What started more than 20 years ago as a good idea at the time has turned into the national phenomenon of college basketball.
Recruiting reports have become as popular as the sport itself and have expanded like the national tournament. Coaches rely on them and hard-core fans relish them. They come in various form and depth, many of them regionalized and some specialized for only junior college players.
The first report was created 22 years ago by a part-time travel agent with a full-time obsession with basketball. But the story began even 10 years earlier when Howard Garfinkel was building his reputation as the man in the know about high school basketball in New York City.
"His name kept cropping up as the guy who knew all the players," says Sun Belt Conference Commissioner Vic Bubas, then an assistant at North Carolina State. Bubas, whose assignment was to find players, first had to find Garfinkel.
"Can you imagine going through the Manhattan phone book and calling every Garfinkel? That's what I did," Bubas says. "But I finally got him, we met and talked, and that's how the relationship started."
Bubas moved on to become head coach at Duke University from 1960-69. Garfinkel remained in New York, continuing his passion for basketball while working as a travel agent. The basketball was getting most of the attention, including the publication of a 16-page magazine on high school players and teams.
"I lost my job over the magazine," says Garfinkel, who insists he never planned the next step, the recruiting report that brought recognition. "It just seemed like a good idea at the time. I never thought about what I wanted to do. I never had any goals; goals are for hockey players."
On thin ice financially, Garfinkel turned to what he liked best. Coaches used the magazine for recruiting, and a couple suggested to Garfinkel that he ought to put out a regular report.
"I sent the magazine to every school, 365 I think, and got eight subscriptions for $50 apiece," Garfinkel remembers. "One was Duke. Vic Bubas was the first to buy it. By the end of the year, I had 36 schools."
The interest continued to grow, and for a few years Garfinkel was virtually alone at his game. Then Dave Bones, who previously had done a football report, added one for basketball. Bill Cronauer, then a newspaperman in St. Petersburg, Fla., also joined the game.
One year after he began his recruiting service, Garfinkel and partner Will Klein started the Five-Star Camp in 1966. Cronauer's B/C All-Stars camp started in 1977.
In the 1980s, Garfinkel and Cronauer saw the light and the dollars. The camp business was far more lucrative than recruiting reports. Garfinkel sold his report to friend Tom Konchalski. Cronauer has continued his, though one subscriber says it has suffered atrophy.
"I never made any money, just enough to live on," says Garfinkel. "You figure it out. I had 200 schools paying $200. There were expenses, and the last couple of years I had a partner."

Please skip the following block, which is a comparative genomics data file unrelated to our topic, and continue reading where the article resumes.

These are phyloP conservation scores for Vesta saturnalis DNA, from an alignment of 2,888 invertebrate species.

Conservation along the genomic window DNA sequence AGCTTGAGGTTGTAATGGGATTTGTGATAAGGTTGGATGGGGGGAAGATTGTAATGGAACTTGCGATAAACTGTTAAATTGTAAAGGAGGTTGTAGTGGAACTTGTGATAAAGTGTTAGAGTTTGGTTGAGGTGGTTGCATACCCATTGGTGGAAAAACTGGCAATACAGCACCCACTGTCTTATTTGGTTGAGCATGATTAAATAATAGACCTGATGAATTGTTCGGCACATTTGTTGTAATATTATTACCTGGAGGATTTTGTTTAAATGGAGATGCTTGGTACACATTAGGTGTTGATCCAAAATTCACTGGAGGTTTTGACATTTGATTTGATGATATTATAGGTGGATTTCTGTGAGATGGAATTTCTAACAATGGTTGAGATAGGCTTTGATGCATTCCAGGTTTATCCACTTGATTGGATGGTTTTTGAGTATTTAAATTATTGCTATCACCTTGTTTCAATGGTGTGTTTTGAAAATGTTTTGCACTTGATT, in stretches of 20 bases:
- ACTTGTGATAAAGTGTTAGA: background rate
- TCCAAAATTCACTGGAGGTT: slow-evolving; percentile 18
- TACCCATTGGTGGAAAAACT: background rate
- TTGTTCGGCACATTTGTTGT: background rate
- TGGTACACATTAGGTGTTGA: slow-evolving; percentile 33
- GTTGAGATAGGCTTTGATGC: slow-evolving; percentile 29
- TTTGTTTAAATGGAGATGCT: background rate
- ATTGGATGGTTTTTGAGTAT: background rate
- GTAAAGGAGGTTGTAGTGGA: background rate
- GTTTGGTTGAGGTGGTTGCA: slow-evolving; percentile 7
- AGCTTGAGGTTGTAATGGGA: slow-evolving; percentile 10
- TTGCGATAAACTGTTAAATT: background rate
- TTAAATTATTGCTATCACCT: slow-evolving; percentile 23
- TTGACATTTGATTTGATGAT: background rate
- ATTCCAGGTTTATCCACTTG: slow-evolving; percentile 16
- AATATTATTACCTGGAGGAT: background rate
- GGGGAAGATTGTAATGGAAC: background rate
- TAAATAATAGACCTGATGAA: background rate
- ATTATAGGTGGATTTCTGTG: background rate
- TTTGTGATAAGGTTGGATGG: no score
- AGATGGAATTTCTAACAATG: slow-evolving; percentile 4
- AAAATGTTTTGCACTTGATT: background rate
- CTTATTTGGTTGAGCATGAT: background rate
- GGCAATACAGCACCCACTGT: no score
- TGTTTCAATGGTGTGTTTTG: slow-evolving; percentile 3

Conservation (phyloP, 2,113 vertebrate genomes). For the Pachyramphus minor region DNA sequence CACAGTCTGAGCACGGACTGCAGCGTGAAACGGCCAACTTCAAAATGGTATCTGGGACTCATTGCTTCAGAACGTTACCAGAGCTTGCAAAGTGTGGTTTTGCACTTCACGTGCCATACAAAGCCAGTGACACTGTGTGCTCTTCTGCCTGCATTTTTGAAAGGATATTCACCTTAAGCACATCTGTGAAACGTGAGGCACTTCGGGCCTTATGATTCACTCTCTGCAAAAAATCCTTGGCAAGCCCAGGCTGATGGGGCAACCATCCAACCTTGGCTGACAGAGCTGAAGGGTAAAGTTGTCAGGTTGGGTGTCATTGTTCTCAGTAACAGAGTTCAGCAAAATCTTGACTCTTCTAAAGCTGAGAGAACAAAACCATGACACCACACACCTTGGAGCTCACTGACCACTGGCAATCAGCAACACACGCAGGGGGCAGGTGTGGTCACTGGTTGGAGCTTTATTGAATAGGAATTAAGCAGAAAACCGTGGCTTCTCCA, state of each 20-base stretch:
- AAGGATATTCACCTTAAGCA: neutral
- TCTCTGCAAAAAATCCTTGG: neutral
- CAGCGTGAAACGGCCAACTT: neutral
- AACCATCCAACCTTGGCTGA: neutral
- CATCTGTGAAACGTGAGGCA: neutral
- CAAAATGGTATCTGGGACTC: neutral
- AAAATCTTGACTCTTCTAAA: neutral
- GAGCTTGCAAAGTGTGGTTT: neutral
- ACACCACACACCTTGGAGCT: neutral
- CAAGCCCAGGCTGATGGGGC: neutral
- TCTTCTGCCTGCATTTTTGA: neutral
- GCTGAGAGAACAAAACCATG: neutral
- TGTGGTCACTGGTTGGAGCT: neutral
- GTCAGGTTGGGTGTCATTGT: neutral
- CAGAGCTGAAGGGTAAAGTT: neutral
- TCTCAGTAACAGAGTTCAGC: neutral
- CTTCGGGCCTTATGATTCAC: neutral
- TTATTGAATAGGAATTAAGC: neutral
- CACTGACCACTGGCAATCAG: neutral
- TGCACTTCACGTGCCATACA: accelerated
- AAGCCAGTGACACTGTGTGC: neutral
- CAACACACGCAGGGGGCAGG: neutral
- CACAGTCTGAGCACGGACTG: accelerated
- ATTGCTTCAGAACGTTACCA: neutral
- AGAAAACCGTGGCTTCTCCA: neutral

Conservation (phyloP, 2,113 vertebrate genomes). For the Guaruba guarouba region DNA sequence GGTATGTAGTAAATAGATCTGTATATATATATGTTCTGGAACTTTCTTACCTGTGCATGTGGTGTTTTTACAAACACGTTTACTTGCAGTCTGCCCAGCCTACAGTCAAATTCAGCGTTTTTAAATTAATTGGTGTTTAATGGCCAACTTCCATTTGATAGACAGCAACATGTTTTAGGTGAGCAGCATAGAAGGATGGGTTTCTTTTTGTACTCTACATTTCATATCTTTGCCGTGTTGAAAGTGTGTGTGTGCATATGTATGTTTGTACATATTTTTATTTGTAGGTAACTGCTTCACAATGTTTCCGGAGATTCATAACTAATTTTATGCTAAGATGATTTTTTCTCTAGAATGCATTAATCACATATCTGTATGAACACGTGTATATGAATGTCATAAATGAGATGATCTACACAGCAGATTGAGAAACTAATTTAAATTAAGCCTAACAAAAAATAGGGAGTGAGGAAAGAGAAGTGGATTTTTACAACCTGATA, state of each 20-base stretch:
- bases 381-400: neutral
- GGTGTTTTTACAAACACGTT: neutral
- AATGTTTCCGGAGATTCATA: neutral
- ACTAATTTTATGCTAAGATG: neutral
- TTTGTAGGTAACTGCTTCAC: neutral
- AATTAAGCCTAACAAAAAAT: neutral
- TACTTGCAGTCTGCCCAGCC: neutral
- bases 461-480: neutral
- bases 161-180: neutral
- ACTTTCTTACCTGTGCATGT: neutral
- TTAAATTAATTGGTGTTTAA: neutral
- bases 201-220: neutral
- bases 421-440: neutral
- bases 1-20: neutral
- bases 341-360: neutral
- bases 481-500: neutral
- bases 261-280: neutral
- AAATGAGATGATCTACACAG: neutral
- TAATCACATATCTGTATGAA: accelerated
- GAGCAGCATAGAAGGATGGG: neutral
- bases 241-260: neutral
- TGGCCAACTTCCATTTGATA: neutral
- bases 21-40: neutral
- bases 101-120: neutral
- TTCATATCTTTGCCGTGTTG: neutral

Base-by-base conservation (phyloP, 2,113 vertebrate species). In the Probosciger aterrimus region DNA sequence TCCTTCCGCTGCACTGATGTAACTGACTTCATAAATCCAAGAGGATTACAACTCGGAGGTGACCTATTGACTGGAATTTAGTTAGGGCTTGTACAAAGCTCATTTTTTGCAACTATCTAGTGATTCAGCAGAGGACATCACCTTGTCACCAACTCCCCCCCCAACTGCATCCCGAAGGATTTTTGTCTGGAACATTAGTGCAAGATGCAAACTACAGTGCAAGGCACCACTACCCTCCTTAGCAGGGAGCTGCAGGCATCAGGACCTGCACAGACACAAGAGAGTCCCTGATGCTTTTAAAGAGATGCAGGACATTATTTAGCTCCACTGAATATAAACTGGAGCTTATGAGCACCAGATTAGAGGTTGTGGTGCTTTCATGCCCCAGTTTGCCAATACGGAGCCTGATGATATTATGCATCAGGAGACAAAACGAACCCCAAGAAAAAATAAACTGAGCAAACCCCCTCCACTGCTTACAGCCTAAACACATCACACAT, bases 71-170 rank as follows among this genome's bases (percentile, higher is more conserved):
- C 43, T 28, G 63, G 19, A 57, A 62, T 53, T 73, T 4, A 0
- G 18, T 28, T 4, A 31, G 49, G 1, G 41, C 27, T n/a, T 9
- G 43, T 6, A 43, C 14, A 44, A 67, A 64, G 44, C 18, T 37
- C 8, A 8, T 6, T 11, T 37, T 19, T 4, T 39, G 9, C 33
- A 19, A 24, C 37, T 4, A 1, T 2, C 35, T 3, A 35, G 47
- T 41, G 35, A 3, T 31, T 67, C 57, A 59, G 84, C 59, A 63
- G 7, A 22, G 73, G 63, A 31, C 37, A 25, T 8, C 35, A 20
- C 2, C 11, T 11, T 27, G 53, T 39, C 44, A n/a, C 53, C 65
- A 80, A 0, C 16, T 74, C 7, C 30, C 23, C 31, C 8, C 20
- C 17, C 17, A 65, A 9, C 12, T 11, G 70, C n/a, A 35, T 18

Never mind the advice. Others have rushed forward the last few years to fill the void and make whatever can be made. There are at least 15 recruiting reports available, and the college coaches seem just as anxious as ever to read them. Schools often subscribe to 10 or 12 reports at about $250 each. The total expense of up to $3,000 is only a fraction of the budget for a Division I program. If a coach learns about one player through the report he feels he got a bargain.
"They serve as a tipoff, the first line of information, and some of it is very valuable, especially the academic information and projections," says Dave Odom, assistant at the University of Virginia.
However, the boom in the business is beginning to wear on coaches, who are starting to be more selective.
"Nine years ago, when I came here, there were only three reports," says Roy Williams, an assistant at the University of North Carolina. "Now, it seems I get one a day in the mail. Last year, we took 10. We'll probably take about six this year."
Odom says he's cutting his subscription list in half. "So many of them are redundant, you just get a different opinion on the same kid," he says.
Coaches use the reports for basically the same reasons--find names and information, any tidbit that may prove helpful in evaluation and recruiting. The major programs already know about the top high school juniors and seniors; they want to know who are the better sophomores. The lesser programs more likely are looking for a late-developing senior, someone the big-timers have ignored or rejected.
For Williams and North Carolina, the reports help follow up on leads from well-meaning alumni and fans, who usually are recommending the son of a friend. But for that one chance in a million, Williams will check out the tip.